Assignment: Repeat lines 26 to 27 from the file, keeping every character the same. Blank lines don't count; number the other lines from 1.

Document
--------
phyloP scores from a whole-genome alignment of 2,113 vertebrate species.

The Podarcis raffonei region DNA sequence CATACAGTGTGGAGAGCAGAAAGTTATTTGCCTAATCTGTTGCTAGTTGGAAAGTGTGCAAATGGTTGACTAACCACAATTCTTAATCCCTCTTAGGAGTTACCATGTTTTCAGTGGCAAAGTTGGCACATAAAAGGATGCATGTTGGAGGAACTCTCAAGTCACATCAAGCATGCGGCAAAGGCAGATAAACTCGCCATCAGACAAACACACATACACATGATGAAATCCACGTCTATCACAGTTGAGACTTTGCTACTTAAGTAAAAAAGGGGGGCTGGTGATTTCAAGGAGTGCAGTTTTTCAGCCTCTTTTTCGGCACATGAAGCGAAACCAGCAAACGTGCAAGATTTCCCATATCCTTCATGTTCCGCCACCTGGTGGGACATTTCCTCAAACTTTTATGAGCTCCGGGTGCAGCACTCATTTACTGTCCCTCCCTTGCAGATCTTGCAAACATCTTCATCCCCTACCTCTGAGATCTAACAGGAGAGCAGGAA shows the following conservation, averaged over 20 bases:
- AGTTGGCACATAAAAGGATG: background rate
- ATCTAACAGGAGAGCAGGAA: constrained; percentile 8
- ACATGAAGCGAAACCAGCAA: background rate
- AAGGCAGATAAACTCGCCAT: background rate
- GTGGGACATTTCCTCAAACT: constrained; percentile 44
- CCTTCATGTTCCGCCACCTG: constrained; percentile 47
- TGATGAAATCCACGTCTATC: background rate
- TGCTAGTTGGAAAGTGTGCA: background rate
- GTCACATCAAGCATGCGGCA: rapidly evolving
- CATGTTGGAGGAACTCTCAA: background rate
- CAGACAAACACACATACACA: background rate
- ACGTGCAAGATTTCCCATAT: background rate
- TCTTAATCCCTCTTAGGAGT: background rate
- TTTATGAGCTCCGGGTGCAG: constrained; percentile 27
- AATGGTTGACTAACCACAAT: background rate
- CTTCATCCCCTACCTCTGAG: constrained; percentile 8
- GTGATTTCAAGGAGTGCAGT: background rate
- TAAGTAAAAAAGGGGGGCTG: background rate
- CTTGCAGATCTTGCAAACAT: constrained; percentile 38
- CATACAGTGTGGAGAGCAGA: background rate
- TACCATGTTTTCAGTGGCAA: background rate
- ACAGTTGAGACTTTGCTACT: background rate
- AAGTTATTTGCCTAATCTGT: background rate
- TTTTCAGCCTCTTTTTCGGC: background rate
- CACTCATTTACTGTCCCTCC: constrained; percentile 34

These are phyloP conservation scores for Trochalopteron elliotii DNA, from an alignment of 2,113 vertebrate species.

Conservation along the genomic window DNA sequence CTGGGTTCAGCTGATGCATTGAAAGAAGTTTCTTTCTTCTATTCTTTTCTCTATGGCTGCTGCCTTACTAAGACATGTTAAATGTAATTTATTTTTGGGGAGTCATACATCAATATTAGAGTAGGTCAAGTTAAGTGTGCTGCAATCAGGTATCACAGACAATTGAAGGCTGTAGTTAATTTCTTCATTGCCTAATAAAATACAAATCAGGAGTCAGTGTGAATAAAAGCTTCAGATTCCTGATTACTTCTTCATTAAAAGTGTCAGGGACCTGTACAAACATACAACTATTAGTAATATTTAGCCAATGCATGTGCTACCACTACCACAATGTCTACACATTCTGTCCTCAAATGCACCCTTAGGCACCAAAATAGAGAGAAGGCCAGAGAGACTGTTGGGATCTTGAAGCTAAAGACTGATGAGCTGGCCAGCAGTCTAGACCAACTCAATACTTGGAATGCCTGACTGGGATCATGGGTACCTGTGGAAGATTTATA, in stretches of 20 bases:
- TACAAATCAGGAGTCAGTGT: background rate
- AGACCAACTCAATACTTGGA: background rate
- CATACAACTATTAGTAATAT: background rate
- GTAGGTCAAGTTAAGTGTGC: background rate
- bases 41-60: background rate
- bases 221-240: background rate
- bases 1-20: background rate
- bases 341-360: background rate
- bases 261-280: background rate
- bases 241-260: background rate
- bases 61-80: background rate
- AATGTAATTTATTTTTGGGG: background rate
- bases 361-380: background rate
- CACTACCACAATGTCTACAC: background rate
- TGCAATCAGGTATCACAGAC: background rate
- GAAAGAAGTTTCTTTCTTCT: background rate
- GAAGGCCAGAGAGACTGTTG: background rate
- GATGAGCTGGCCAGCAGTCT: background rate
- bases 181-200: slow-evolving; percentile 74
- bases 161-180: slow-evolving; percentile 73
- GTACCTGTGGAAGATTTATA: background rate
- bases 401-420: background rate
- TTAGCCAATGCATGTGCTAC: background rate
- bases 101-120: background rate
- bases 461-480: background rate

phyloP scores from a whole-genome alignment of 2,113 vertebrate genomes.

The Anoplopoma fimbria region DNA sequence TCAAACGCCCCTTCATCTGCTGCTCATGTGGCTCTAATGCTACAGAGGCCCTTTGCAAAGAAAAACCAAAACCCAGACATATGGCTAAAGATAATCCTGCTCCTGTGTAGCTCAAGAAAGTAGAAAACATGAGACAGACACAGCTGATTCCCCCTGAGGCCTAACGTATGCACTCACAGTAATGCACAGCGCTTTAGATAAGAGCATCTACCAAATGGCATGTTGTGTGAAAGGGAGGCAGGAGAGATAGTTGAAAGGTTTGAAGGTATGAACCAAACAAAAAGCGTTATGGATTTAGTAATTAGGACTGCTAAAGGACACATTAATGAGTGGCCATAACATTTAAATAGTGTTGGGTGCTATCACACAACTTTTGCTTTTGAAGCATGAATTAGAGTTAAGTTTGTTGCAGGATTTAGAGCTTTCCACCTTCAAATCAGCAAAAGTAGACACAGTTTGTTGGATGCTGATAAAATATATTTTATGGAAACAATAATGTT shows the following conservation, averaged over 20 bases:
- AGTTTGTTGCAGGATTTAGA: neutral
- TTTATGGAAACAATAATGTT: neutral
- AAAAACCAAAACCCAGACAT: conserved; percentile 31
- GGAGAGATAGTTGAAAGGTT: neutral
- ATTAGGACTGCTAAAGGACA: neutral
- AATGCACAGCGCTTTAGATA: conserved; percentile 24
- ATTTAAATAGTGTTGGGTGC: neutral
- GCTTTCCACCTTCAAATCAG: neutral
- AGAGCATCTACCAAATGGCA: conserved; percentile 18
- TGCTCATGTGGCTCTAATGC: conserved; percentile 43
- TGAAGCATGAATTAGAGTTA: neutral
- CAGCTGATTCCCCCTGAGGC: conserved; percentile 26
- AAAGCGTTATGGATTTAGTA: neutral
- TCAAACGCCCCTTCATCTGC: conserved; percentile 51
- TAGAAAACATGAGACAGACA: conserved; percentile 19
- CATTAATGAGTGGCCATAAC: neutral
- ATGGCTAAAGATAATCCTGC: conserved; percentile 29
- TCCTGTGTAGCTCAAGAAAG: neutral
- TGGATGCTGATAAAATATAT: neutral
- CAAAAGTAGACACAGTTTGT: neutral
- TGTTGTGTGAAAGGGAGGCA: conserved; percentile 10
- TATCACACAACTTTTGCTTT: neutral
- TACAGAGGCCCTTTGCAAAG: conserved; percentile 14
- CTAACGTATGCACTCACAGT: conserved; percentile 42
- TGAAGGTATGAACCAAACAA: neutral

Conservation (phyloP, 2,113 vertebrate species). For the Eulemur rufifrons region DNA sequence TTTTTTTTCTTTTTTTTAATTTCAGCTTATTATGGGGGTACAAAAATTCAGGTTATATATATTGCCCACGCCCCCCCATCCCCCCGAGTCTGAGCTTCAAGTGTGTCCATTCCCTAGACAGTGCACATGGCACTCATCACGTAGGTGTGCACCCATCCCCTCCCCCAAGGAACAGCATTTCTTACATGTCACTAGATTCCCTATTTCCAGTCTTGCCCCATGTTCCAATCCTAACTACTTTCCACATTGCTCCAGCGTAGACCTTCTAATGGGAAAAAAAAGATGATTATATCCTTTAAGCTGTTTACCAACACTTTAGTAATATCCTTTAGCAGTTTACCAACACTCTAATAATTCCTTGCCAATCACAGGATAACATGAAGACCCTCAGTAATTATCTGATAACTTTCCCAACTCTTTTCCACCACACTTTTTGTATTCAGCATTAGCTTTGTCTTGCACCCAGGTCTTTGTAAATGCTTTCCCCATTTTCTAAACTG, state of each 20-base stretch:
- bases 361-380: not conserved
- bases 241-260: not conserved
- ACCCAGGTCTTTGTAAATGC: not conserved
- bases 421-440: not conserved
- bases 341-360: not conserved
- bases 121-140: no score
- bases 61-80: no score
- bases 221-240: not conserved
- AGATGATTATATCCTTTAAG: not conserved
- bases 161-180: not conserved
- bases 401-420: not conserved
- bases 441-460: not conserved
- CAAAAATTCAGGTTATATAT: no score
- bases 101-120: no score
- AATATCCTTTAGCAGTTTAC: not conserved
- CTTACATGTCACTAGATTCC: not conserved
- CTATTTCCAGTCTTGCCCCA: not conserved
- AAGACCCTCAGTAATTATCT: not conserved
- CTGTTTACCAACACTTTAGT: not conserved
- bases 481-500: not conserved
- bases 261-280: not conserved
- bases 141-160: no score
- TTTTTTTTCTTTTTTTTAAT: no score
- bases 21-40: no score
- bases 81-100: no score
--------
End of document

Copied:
- TTTTCAGCCTCTTTTTCGGC: background rate
- CACTCATTTACTGTCCCTCC: constrained; percentile 34